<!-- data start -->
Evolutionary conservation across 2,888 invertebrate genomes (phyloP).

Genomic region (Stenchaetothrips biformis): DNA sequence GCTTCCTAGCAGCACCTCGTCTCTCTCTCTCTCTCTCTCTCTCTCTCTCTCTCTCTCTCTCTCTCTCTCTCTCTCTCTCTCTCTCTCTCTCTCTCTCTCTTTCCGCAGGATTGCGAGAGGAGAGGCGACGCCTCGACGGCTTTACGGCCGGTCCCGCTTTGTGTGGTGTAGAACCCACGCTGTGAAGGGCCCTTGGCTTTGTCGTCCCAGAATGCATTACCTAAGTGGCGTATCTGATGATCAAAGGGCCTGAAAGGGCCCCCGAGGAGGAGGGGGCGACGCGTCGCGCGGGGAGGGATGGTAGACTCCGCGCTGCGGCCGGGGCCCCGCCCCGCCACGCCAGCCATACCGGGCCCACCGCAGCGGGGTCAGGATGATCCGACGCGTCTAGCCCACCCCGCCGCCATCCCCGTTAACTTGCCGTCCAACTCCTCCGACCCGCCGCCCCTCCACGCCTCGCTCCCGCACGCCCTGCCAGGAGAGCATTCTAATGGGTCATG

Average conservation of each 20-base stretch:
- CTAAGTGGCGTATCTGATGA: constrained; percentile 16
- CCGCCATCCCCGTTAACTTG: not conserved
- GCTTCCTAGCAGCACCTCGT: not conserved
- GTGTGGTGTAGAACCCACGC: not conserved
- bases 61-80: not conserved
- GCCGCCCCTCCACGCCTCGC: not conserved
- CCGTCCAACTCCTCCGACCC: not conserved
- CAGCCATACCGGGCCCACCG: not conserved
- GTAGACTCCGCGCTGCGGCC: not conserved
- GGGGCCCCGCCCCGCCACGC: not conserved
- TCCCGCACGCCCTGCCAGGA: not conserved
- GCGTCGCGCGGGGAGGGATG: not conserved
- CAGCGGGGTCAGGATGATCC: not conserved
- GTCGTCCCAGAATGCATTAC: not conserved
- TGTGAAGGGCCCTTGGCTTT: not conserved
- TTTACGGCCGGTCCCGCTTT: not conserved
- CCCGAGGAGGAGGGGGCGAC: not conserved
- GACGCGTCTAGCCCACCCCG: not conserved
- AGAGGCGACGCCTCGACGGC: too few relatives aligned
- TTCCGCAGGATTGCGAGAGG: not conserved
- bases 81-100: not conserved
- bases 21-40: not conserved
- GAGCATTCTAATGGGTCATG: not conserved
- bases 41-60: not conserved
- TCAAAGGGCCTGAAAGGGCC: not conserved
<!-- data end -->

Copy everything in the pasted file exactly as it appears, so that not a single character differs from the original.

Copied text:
Evolutionary conservation across 2,888 invertebrate genomes (phyloP).

Genomic region (Stenchaetothrips biformis): DNA sequence GCTTCCTAGCAGCACCTCGTCTCTCTCTCTCTCTCTCTCTCTCTCTCTCTCTCTCTCTCTCTCTCTCTCTCTCTCTCTCTCTCTCTCTCTCTCTCTCTCTTTCCGCAGGATTGCGAGAGGAGAGGCGACGCCTCGACGGCTTTACGGCCGGTCCCGCTTTGTGTGGTGTAGAACCCACGCTGTGAAGGGCCCTTGGCTTTGTCGTCCCAGAATGCATTACCTAAGTGGCGTATCTGATGATCAAAGGGCCTGAAAGGGCCCCCGAGGAGGAGGGGGCGACGCGTCGCGCGGGGAGGGATGGTAGACTCCGCGCTGCGGCCGGGGCCCCGCCCCGCCACGCCAGCCATACCGGGCCCACCGCAGCGGGGTCAGGATGATCCGACGCGTCTAGCCCACCCCGCCGCCATCCCCGTTAACTTGCCGTCCAACTCCTCCGACCCGCCGCCCCTCCACGCCTCGCTCCCGCACGCCCTGCCAGGAGAGCATTCTAATGGGTCATG

Average conservation of each 20-base stretch:
- CTAAGTGGCGTATCTGATGA: constrained; percentile 16
- CCGCCATCCCCGTTAACTTG: not conserved
- GCTTCCTAGCAGCACCTCGT: not conserved
- GTGTGGTGTAGAACCCACGC: not conserved
- bases 61-80: not conserved
- GCCGCCCCTCCACGCCTCGC: not conserved
- CCGTCCAACTCCTCCGACCC: not conserved
- CAGCCATACCGGGCCCACCG: not conserved
- GTAGACTCCGCGCTGCGGCC: not conserved
- GGGGCCCCGCCCCGCCACGC: not conserved
- TCCCGCACGCCCTGCCAGGA: not conserved
- GCGTCGCGCGGGGAGGGATG: not conserved
- CAGCGGGGTCAGGATGATCC: not conserved
- GTCGTCCCAGAATGCATTAC: not conserved
- TGTGAAGGGCCCTTGGCTTT: not conserved
- TTTACGGCCGGTCCCGCTTT: not conserved
- CCCGAGGAGGAGGGGGCGAC: not conserved
- GACGCGTCTAGCCCACCCCG: not conserved
- AGAGGCGACGCCTCGACGGC: too few relatives aligned
- TTCCGCAGGATTGCGAGAGG: not conserved
- bases 81-100: not conserved
- bases 21-40: not conserved
- GAGCATTCTAATGGGTCATG: not conserved
- bases 41-60: not conserved
- TCAAAGGGCCTGAAAGGGCC: not conserved